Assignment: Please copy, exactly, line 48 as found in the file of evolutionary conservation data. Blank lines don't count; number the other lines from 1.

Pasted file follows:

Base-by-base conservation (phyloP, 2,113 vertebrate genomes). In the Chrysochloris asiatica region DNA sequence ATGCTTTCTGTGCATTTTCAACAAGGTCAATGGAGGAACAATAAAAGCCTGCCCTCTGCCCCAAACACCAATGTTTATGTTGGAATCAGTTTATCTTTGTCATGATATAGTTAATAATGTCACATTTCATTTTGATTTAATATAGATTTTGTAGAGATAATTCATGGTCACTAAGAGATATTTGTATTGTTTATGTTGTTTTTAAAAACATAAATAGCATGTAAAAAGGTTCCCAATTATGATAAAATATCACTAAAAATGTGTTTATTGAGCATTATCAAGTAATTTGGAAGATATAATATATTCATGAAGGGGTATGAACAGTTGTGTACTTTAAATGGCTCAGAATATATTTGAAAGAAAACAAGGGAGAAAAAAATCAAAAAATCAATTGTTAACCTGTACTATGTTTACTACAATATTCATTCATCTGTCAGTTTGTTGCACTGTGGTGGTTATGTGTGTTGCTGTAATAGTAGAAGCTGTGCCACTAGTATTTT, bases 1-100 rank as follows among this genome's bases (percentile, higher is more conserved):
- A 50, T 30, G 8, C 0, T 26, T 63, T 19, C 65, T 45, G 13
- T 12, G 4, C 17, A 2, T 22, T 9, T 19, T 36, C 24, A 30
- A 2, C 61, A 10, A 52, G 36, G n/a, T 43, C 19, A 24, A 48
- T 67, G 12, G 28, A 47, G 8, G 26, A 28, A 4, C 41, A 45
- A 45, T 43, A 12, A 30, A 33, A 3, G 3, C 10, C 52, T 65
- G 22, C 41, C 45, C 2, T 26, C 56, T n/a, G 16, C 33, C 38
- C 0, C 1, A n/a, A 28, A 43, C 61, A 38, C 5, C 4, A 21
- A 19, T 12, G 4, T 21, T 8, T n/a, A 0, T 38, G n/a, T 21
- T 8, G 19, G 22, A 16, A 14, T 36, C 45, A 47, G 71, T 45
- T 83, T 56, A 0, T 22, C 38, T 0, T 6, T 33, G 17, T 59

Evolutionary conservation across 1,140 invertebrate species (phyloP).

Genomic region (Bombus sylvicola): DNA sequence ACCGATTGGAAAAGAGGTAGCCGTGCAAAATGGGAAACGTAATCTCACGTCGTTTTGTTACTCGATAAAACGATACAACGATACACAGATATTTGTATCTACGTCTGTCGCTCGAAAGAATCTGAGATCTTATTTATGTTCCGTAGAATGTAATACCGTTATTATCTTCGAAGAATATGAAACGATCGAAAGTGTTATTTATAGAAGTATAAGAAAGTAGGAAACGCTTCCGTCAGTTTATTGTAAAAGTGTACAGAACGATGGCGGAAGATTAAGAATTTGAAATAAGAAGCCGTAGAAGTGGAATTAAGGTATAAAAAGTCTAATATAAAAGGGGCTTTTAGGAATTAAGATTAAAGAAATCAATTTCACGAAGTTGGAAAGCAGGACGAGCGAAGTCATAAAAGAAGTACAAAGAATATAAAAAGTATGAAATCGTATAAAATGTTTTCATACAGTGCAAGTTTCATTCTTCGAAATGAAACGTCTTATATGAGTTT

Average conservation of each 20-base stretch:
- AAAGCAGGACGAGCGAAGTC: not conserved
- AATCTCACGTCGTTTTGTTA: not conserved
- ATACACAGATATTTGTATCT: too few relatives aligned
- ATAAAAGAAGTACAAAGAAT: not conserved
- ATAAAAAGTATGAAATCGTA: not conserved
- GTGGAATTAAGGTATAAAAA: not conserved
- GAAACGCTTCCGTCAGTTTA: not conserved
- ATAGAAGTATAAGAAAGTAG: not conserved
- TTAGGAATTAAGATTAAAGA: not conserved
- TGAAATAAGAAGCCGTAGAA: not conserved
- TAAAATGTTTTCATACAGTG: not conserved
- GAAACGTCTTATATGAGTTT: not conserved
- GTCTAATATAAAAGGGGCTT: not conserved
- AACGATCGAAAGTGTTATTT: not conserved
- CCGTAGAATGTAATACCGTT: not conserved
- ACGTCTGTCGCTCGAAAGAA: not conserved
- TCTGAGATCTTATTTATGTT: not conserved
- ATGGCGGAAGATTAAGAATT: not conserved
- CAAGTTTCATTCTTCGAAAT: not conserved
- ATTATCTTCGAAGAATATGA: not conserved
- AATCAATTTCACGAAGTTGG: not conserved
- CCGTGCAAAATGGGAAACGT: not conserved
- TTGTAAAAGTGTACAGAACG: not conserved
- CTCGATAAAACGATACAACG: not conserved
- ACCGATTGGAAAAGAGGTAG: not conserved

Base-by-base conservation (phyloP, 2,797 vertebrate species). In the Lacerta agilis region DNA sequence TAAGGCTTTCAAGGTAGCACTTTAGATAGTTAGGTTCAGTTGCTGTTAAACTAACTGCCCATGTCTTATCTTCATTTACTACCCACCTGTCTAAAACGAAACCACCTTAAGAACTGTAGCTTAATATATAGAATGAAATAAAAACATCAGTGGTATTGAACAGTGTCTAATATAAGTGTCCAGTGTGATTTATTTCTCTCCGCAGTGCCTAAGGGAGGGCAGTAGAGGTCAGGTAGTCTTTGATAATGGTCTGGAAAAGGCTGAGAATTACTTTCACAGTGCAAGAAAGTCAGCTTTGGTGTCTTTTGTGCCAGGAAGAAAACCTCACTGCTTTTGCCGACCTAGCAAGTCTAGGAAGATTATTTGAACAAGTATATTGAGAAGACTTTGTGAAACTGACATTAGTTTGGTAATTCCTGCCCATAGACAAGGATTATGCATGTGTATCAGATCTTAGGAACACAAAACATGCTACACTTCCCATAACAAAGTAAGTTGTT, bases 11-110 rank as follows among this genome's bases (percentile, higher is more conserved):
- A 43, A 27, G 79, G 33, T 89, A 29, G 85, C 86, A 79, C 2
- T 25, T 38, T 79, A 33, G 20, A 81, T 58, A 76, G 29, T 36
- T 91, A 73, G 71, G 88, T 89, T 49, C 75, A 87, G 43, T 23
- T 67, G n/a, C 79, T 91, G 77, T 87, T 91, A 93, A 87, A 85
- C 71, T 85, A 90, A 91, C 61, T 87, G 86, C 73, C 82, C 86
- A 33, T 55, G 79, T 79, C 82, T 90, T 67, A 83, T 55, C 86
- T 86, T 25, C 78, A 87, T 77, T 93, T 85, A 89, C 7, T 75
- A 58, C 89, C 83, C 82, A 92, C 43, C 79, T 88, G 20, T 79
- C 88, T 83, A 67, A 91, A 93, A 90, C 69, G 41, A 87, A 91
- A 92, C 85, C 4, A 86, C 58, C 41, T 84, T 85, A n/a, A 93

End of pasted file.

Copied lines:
- A 58, C 89, C 83, C 82, A 92, C 43, C 79, T 88, G 20, T 79